Rasmus Højgaard became the first player born this century to win on the European Tour when he claimed the Mauritius Open in December and he's still not 19! Having two 21-year-olds win on the same day on the world's biggest Tours is quite something and young players taking big titles is clearly the new norm.
From 1985-2014, only 1.9% of PGA Tour winners were age 22 or younger.? Justin Ray (@JustinRayGolf) March 1, 2020
Since the 2015 season began, that number is 6.6%. That includes 2 in the last 2 weeks (Hovland, Im).
I drew a blank at the Honda Classic but the Oman Open worked out nicely enough.
I had three pre-event picks tied for the lead with a round to go - Mikko Korhonen, backed at 95.094/1, Brandon Stone (120.0119/1), and Højgaard (230.0229/1) - and sitting alone in seventh, just one off the six-way tie, was another pre-tournament fancy, Guido Migliozzi, who I'd backed at 120.0119/1.
I can't remember holding such a strong position with pre-tournament picks going into the final round before and given I'd also backed the favourite with a round to go, Joost Luiten, at 19.5 in-running, I was confident of getting one of them over the line but it wasn't to be.
I went to Wembley to watch the Carabao Cup final yesterday so trading was never going to be easy but it all worked out well in the end. My biggest position was on Højgaard so I layed him back before the final round at 8.615/2 and again in-running at 4.67/2. I layed Mikko Korhonen before he teed off at 7.26/1, I got Migliozzi layed at 6.411/2 and I layed Stone at 2.47/5 and again at 2.111/10 as he looked the most likely winner early on - on the back-nine yesterday.
Stone was actually matched at just 1.041/25 after he'd birdied the 18th to take the lead so in hindsight, I layed him too early but I levelled the book of nicely by backing the winner at 12.5 as he played the 72nd hole so it mattered not who won the playoff and it was a decent enough week in the end.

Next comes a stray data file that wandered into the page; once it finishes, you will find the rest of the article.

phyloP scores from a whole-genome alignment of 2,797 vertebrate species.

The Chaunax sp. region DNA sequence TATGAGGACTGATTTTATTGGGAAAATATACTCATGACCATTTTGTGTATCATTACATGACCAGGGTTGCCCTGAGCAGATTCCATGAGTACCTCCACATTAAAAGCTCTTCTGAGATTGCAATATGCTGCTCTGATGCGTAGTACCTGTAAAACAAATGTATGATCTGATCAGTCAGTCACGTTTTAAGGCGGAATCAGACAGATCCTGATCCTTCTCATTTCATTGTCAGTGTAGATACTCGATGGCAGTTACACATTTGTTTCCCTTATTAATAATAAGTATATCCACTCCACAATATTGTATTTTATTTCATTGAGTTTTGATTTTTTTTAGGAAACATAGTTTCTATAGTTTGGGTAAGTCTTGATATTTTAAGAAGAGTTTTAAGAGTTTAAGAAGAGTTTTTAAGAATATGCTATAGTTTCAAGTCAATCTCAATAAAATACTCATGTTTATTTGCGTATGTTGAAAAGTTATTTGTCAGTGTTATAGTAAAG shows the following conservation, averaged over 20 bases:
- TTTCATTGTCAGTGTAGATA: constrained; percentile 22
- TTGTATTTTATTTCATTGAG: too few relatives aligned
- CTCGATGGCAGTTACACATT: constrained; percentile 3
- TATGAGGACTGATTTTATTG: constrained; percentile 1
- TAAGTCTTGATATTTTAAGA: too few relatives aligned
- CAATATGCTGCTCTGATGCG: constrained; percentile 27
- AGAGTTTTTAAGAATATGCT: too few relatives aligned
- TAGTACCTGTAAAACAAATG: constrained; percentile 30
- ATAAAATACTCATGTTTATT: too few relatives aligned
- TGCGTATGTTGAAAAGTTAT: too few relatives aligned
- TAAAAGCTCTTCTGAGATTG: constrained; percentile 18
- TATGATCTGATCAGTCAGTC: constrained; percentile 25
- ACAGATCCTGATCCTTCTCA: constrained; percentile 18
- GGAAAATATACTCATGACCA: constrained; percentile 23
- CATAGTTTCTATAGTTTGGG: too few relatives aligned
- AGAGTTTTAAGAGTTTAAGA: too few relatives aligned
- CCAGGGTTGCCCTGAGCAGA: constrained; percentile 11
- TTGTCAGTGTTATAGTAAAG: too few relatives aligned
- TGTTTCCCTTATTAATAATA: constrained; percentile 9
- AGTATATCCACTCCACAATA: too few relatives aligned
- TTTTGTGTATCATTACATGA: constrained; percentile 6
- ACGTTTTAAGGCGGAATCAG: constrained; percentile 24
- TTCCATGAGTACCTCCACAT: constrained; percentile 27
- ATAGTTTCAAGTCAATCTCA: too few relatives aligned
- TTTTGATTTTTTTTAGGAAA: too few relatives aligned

What Have We Learned This Week?
There wasn't too much market carnage at the Honda this year but both last week's tournaments are ideal for trading. Both tracks are tough and we saw plenty of players trade short in Oman again.
Callum Shinkwin, who collapsed on the back-nine to finish tied for 25th, hit a low of 2.829/5, Adrien Saddier, who came from off the pace to lead before bogeying the 17th, was matched at 2.01/1, Luiten was matched at 4.03/1, despite never giving himself a chance on Sunday, Clement Sordet's price dipped to 4.84/1 after he started nicely yesterday and Jordan Smith was matched at just 7.06/1, even though he never really looked like winning. And all mine traded much shorter than I layed them at. In addition to Stone trading at long odds-on and losing, Korhonen hit a low of 3.65, Højgaard was matched at 4.03/1 and Migliozzi 5.04/1.
Although I drew a blank, I really enjoyed the Honda Classic and we have another Floridian treat to look forward to this week too. The PGA Tour heads to Bay Hill for the Arnold Palmer Invitational and the European Tour stops off in Qatar for the Qatar Masters. I'll be back tomorrow with my previews.
*You can follow me on Twitter @SteveThePunter